The opportunity to eat and drink with Christ is not a right bestowed upon the worthy, but a privilege given to the undeserving who come in faith, repentance, and love. All who come to the table are offered the bread and cup, regardless of their age or understanding. If some of those who come have not yet been baptized, an invitation to baptismal preparation and Baptism should be graciously extended.
I find that many (but not all) pastors get really worked up over the theology of communion, and almost no one else does. So some of you may wonder why I’m going on about this.
This may be important to me because one of the cornerstones of my ministry is my own sense of being excluded as an Asian-American woman. So for me, and perhaps for others, one of the most significant signs of God’s grace is the inclusiveness of the church, and Christ’s welcome to the Lord’s Table, as Jesus welcomed all to the table in the Gospels. This doesn’t mean all come and we do nothing to disciple them in the good news and mandates of Jesus Christ-but we must make every effort to be a facilitator, not an obstacle of God’s gracious welcome to all people, because we are all in need of forgiveness and healing.
One way we are able to extend God’s healing love to others, even those who can’t make it to our communion tables, is through the ministry of Rev. Elizabeth Gibbs-Zehnder, the Presbyterian chaplain at LAC+USC Medical Center, a ministry supported by or presbytery. Click HERE to see reports from two events she participated in last month, one a service of remembrance for 1,461 people who died without anyone to claim their bodies in death, another sharing handmade blankets to over 600 patients at the Center, many of whom are in need of companionship as well as physical healing.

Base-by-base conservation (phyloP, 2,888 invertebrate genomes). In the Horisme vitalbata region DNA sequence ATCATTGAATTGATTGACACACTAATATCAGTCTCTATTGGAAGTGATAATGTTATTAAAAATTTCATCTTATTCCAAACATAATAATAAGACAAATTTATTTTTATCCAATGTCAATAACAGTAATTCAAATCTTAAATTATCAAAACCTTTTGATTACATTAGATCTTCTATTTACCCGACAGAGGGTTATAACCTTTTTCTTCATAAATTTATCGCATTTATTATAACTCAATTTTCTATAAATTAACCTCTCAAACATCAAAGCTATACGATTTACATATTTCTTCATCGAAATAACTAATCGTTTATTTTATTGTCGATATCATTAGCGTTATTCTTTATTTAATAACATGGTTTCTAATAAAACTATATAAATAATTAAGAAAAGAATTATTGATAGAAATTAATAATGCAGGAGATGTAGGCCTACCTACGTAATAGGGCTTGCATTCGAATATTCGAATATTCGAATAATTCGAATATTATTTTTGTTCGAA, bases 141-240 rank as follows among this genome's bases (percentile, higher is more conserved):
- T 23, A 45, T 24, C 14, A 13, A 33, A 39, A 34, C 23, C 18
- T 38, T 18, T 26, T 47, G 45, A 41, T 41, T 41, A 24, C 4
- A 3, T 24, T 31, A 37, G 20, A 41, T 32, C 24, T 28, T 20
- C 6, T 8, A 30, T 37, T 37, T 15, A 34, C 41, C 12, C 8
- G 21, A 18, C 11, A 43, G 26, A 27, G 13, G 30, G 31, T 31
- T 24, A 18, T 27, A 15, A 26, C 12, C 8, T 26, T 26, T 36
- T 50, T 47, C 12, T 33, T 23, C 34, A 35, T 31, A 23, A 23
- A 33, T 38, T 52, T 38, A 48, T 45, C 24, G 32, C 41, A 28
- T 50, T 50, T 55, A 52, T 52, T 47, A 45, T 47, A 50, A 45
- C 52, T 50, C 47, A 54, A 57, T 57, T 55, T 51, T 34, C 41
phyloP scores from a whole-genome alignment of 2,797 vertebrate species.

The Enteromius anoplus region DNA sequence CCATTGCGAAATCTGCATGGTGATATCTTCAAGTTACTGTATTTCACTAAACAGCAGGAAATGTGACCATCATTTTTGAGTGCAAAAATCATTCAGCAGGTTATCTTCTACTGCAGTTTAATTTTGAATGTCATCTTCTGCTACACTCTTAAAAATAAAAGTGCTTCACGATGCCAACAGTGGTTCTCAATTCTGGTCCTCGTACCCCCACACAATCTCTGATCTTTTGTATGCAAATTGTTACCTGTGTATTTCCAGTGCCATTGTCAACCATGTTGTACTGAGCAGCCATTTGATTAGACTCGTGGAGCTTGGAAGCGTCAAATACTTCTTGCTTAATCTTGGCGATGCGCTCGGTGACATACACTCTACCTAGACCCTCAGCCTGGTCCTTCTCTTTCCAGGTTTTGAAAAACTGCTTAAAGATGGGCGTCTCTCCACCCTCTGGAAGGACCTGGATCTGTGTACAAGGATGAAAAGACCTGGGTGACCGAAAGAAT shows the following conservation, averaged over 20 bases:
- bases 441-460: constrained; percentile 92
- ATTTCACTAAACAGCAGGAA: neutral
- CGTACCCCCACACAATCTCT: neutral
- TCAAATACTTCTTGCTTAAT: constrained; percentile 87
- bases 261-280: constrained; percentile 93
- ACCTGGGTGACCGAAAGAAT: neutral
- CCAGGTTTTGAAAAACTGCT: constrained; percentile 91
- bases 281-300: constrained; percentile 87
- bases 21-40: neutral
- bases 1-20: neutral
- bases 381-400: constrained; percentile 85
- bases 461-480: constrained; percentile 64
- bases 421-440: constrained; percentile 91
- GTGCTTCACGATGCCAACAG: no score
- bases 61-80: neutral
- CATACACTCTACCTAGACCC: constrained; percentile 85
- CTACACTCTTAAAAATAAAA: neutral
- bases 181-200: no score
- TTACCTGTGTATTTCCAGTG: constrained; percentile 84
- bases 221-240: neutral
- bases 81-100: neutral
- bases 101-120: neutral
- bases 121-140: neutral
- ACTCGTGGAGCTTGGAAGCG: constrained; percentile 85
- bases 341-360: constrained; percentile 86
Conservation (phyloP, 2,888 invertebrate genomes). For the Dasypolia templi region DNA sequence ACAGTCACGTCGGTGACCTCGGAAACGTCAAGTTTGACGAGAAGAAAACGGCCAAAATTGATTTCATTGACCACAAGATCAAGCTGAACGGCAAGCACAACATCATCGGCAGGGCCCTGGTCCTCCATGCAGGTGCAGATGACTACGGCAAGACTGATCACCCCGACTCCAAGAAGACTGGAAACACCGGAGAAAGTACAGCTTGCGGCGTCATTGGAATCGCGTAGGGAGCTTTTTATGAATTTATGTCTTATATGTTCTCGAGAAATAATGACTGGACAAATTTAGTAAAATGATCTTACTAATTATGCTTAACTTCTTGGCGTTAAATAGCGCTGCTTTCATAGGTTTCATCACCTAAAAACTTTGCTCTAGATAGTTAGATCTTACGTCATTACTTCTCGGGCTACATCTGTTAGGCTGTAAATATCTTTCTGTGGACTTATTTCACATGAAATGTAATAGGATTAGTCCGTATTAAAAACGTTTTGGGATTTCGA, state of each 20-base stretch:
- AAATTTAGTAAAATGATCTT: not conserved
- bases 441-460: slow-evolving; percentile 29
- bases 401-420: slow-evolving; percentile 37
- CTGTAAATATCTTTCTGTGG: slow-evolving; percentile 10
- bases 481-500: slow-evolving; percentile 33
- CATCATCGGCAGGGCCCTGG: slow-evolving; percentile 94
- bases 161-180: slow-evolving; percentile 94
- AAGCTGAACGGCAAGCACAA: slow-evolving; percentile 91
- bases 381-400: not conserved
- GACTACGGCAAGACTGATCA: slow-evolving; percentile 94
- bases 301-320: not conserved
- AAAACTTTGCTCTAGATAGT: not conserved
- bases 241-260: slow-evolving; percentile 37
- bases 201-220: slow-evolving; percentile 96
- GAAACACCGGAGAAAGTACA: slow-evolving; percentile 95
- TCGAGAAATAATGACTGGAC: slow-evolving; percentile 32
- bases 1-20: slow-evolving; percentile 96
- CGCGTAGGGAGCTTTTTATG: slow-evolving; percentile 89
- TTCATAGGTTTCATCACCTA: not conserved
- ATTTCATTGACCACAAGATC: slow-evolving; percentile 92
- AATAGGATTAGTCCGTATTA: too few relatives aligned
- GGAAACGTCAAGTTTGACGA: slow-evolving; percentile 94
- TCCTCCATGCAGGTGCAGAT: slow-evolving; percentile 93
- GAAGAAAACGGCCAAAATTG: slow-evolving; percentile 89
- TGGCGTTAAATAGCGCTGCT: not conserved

This last weekend showed two extremes of the American understanding of welcome. We celebrated what would have been the 89th birthday of Rev. Dr. Martin Luther King, Jr., a man whose faith led him to preach and act towards a vision where all people are welcomed, respected and loved as children of God. But we also heard a debate over who are welcome as immigrants to the United States. Amidst the disputes over this debate, it was clear that country (or continent) of origin seems to be a determining factor for some-and one defense of this view is that not only people from Europe would be favored, but so would people from Asia. To anyone who might be flattered by this, I beg you to reject it, because this creates a whole new layer of divisiveness for reasons that will not fit in this column.
One of the challenges that faces us who enjoy worldly privilege is how we negotiate our path of comfort along with Christ’s path of faithfulness. The one way that is harsh in its simplicity is to put our all, even our privilege, at the feet of the cross of Jesus. May we give our all, as Jesus gave his life, that all may be welcome to Christ’s table in glory. And may we make our churches, our community, even our nation and world, be places of gracious welcome, as God wills it.
In Christ’s peace,